I was and am a curvy girl that wears crop tops, short skirts and bodycon dresses. I am a firm believer in the best way to get a bikini body is putting a bikini on my body.
My philosophy has been fostered by my parents and my love affair with clothes. My parents are chic, classic and effortlessly stylish, and as their child, they dressed me as such. I loved it. My mom was always in tailored dresses, pearls and swept up chignons tended to mirror my dad’s style, tailored slacks, button downs, and Ray-ban aviators.
I was always and still am that person who loved to dress up and look beautiful. I loved going shopping with my mom, and I loved watching her get ready to go out. In fact, my mother was always advising that one always looks her best in heels, and she wore hers during her entire pregnancy with me. When I was born, the umbilical cord was tightly wrapped around my neck. My mom’s logic: Amanda just came into the world accessorized.
This fostered my love for fashion. I soon would shop along with my mom, I’d pour over fashion magazines for the best looks to recreate, never paying much attention to the size of the women modeling the clothing. It wasn’t always glossy magazines and great fitting button fly Levi’s. I had to develop a thick skin, between getting clothes that were two sizes too small or two sizes too big for Christmas presents, or getting backhanded compliments about my style choices, like “I would never be able to pull that off. You must be more confident than me.”
In fact, I am confident. My parents always made sure that I felt comfortable in my own skin. There they were, always telling my how beautiful I was, but most importantly celebrating my positive character and personality traits. I learned that my worth was far deeper than my soft stomach, chubby cheeks and thunder thighs.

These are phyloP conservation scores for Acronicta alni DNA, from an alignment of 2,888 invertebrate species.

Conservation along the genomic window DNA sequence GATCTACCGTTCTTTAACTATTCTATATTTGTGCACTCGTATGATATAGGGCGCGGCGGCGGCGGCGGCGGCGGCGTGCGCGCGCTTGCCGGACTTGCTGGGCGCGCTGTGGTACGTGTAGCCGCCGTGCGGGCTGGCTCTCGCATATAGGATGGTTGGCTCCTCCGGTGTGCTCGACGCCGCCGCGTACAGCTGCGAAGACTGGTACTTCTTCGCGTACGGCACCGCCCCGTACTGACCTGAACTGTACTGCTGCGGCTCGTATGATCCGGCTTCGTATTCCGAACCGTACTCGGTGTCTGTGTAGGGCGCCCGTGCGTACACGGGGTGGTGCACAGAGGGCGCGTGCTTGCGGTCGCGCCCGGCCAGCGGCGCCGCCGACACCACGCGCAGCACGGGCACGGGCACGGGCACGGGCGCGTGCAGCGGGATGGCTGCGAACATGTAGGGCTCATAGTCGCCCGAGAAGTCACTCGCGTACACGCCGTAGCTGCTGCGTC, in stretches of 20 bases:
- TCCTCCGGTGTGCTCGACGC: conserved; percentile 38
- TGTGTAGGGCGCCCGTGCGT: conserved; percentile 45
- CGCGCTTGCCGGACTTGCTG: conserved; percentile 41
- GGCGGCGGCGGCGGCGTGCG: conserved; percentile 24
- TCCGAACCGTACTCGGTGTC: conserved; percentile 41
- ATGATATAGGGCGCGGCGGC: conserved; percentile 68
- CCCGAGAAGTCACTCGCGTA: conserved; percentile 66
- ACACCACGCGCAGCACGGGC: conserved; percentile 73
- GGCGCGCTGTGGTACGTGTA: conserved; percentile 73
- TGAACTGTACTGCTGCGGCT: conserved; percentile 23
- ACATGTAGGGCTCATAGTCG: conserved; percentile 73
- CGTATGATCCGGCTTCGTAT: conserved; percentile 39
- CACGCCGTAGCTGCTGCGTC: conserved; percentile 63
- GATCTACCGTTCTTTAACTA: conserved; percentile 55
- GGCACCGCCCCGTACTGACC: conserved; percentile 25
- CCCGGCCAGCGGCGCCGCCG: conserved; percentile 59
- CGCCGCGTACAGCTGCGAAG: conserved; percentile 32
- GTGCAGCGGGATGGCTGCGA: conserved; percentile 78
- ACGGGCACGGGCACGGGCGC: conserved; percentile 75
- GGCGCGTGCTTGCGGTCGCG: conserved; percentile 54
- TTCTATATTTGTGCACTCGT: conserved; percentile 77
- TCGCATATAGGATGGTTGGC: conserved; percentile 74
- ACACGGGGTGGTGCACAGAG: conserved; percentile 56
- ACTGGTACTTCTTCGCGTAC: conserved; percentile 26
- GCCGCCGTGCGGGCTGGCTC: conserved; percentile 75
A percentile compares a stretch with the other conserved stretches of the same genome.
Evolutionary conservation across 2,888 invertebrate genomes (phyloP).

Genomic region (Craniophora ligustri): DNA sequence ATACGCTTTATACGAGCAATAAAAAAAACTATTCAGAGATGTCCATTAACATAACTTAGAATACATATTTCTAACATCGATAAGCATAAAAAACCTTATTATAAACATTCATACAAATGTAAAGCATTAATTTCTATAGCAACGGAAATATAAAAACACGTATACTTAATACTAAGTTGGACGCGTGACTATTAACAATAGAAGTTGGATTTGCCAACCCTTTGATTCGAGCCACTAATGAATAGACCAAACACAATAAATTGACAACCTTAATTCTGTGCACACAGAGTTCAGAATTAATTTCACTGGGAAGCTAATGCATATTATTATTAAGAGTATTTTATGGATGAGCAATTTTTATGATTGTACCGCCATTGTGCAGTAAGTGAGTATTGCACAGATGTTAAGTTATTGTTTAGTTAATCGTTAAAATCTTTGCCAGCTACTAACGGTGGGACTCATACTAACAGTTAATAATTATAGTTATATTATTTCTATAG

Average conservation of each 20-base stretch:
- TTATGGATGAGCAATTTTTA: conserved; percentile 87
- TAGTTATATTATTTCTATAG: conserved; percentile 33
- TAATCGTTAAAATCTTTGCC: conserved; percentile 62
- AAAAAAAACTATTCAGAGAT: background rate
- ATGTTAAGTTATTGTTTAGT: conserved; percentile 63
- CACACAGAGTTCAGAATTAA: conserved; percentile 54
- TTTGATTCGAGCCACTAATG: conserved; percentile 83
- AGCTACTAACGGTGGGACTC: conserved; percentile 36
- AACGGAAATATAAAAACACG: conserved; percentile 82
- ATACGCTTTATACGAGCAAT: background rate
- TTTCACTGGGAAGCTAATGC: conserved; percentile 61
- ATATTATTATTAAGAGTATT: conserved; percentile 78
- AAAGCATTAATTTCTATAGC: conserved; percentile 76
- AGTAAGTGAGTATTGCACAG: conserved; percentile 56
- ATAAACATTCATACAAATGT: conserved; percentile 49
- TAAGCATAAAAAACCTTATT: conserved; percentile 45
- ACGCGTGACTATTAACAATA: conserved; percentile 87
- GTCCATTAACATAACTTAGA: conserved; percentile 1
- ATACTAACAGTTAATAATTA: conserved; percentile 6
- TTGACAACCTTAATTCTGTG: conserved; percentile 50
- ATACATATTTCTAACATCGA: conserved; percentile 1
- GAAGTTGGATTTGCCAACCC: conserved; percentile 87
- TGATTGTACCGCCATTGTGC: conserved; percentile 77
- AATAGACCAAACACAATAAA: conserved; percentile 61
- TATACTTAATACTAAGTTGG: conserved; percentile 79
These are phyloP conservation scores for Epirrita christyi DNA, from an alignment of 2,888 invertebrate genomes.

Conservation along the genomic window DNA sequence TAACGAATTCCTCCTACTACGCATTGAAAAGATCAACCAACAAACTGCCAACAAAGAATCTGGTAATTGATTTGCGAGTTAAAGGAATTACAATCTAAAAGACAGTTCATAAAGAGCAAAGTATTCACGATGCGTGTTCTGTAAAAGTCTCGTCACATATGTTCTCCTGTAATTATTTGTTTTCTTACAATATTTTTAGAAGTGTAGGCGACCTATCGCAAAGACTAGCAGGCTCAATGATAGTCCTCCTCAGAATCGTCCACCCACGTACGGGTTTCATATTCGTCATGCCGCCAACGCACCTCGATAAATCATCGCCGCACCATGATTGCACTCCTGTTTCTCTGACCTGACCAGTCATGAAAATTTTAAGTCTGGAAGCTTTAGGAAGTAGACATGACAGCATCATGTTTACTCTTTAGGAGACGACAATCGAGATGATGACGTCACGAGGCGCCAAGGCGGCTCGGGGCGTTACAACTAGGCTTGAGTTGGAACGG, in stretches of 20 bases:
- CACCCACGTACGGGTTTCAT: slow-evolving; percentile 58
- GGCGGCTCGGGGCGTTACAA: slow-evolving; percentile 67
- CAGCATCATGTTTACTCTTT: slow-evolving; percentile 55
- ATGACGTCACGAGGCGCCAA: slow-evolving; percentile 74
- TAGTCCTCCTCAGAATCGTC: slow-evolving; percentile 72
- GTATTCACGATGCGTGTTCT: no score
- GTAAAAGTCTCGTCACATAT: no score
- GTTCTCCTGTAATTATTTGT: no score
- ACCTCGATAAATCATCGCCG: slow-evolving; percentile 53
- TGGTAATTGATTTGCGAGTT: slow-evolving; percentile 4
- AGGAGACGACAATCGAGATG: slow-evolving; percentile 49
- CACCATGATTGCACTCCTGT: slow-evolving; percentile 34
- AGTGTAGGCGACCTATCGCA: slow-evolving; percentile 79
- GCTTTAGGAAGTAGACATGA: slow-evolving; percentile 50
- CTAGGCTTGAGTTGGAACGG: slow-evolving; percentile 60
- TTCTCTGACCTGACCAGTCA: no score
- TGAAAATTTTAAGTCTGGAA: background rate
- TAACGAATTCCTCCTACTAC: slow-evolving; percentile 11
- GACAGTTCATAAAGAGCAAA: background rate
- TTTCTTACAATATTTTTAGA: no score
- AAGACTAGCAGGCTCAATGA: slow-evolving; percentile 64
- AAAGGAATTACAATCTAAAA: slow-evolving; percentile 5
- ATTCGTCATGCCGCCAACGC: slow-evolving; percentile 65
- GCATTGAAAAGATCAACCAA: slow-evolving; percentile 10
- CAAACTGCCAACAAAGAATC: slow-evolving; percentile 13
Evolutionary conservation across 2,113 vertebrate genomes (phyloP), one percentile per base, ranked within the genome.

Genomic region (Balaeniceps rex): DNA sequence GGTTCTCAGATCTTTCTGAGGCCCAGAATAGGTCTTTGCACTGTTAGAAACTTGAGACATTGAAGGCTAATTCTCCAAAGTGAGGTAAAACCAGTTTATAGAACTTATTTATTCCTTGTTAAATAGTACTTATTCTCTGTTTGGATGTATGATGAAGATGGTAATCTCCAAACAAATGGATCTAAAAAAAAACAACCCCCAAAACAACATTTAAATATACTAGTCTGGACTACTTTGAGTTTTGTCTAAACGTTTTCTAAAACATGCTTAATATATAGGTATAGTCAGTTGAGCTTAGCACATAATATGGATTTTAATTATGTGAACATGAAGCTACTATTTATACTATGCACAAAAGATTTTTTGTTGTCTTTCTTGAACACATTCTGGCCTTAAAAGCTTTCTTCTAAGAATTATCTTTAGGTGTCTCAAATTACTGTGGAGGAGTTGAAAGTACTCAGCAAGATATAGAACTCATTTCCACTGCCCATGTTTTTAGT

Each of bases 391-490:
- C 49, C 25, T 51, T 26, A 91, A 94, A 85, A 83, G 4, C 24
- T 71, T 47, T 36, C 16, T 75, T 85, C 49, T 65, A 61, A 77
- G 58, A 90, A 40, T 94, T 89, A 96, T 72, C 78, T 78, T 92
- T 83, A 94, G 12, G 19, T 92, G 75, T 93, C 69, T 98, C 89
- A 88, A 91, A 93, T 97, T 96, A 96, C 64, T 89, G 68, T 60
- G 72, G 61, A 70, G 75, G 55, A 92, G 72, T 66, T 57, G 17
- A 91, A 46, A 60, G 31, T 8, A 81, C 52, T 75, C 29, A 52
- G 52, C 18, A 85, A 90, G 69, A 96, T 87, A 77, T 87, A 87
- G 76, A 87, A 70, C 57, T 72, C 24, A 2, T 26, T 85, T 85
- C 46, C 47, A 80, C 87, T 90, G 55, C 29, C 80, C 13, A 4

The problem is, as I became more comfortable in my body, with the encouragement of my parents, others didn’t. Point is: most people are just socially conditioned to believe only size two’s can pull off a bikini. Even friends of mine reach over to pull down my skirt, or saying “wouldn’t you be more comfortable with a jacket on?”
To this day, I am surprised at the amount of confidence people have when they react negatively to my body. Most of the time, it’s covert, almost in a nice way. If I had a dollar for every time a woman has said “Wow, you must be very confident to wear that,” I would be able to buy a pair of black stiletto Louboutin’s to go along with my disruptive clothing.
Most recently, I was at a dinner party for a girlfriend’s bachelorette party. We decided to all dress up for dinner and I had the perfect dress, a black infinity floor length dress that I choose to style backless. Rolls and all. During the dinner my girlfriend and I went to the restroom. The hostess sees us and says “both of you are beautiful” but as I walk past her I guess my back was too disruptive for the dining customers, she places her hand on my shoulder and says “stop” and begins to fix my dress to cover my back rolls.
In shock, I let her do what she felt was right. I didn’t let it ruin my night, on the contrary, I let it roll off my fabulously curvaceous back. Clearly, her problem not mine.
I await the day that people won’t be concerned with what parts of my body are not covered in a way that makes them comfortable. I didn’t let that Olive Garden hostess stop me from having a great night with some great people, and celebrating a momentous occasion. I ate those delicious breadsticks, and looked fabulous doing so.